Multi-agent RL is rendered difficult due to the non-stationary nature of environment perceived by individual agents. Theoretically sound methods using the REINFORCE estimator are impeded by its high-variance, whereas value-function based methods are affected by issues stemming from their ad-hoc handling of situations like inter-agent communication. Methods like MADDPG are further constrained due to their requirement of centralized critics etc. In order to address these issues, we present MA-Dreamer, a model-based method that uses both agent-centric and global differentiable models of the environment in order to train decentralized agents' policies and critics using model-rollouts a.k.a `imagination'. Since only the model-training is done off-policy, inter-agent communication/coordination and `language emergence' can be handled in a straight-forward manner. We compare the performance of MA-Dreamer with other methods on two soccer-based games. Our experiments show that in long-term speaker-listener tasks and in cooperative games with strong partial-observability, MA-Dreamer finds a solution that makes effective use of coordination, whereas competing methods obtain marginal scores and fail outright, respectively. By effectively achieving coordination and communication under more relaxed and general conditions, out method opens the door to the study of more complex problems and population-based training.
Reinforcement Learning (RL), among other learning-based methods, represents powerful tools to solve complex robotic tasks (e.g., actuation, manipulation, navigation, etc.), with the need for real-world data to train these systems as one of its most important limitations. The use of simulators is one way to address this issue, yet knowledge acquired in simulations does not work directly in the real-world, which is known as the sim-to-real transfer problem. While previous works focus on the nature of the images used as observations (e.g., textures and lighting), which has proven useful for a sim-to-sim transfer, they neglect other concerns regarding said observations, such as precise geometrical meanings, failing at robot-to-robot, and thus in sim-to-real transfers. We propose a method that learns on an observation space constructed by point clouds and environment randomization, generalizing among robots and simulators to achieve sim-to-real, while also addressing partial observability. We demonstrate the benefits of our methodology on the point goal navigation task, in which our method proves to be highly unaffected to unseen scenarios produced by robot-to-robot transfer, outperforms image-based baselines in robot-randomized experiments, and presents high performances in sim-to-sim conditions. Finally, we perform several experiments to validate the sim-to-real transfer to a physical domestic robot platform, confirming the out-of-the-box performance of our system.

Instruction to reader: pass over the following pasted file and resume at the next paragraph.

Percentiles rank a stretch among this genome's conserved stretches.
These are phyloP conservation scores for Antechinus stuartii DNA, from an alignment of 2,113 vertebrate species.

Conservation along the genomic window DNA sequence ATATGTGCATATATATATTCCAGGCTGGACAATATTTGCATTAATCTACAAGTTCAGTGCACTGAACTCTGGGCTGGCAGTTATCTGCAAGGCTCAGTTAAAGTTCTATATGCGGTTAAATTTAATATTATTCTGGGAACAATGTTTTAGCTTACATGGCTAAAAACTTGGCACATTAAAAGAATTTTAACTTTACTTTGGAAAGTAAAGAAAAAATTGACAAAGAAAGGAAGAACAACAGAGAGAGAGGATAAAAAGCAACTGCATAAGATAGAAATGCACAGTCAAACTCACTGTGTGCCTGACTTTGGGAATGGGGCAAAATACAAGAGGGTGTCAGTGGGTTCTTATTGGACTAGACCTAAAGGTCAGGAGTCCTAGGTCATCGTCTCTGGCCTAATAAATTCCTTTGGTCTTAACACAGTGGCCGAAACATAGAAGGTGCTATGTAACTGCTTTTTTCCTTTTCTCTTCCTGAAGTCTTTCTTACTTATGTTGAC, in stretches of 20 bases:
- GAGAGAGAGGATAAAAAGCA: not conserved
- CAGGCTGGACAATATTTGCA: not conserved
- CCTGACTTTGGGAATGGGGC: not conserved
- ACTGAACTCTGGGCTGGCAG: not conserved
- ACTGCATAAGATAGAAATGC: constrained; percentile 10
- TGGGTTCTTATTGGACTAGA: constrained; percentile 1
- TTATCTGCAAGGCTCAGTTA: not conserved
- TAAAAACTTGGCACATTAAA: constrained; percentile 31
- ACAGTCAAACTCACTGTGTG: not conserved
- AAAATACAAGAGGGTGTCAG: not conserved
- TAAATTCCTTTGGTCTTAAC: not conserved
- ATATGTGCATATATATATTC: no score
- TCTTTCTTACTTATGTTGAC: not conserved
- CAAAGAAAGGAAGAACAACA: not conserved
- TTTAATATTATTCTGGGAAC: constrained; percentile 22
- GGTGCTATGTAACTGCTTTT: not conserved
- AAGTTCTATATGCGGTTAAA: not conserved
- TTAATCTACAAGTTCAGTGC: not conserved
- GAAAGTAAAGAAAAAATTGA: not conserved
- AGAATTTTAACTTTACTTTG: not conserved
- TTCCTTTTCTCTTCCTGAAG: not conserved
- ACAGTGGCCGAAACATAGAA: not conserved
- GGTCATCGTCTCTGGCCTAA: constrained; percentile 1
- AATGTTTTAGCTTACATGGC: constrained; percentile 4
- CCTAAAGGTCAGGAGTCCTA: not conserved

The main goal of this paper is to analyze the general problem of using Convolutional Neural Networks (CNNs) in robots with limited computational capabilities, and to propose general design guidelines for their use. In addition, two different CNN based NAO robot detectors that are able to run in real-time while playing soccer are proposed. One of the detectors is based on the XNOR-Net and the other on the SqueezeNet. Each detector is able to process a robot object-proposal in ~1ms, with an average number of 1.5 proposals per frame obtained by the upper camera of the NAO. The obtained detection rate is ~97%.
This paper addresses the design and implementation of complex Reinforcement Learning (RL) behaviors where multi-dimensional action spaces are involved, as well as the need to execute the behaviors in real-time using robotic platforms with limited computational resources and training times. For this purpose, we propose the use of decentralized RL, in combination with finite support basis functions as alternatives to Gaussian RBF, in order to alleviate the effects of the curse of dimensionality on the action and state spaces respectively, and to reduce the computation time. As testbed, a RL based controller for the in-walk kick in NAO robots, a challenging and critical problem for soccer robotics, is used. The reported experiments show empirically that our solution saves up to 99.94% of execution time and 98.82% of memory consumption during execution, without diminishing performance compared to classical approaches.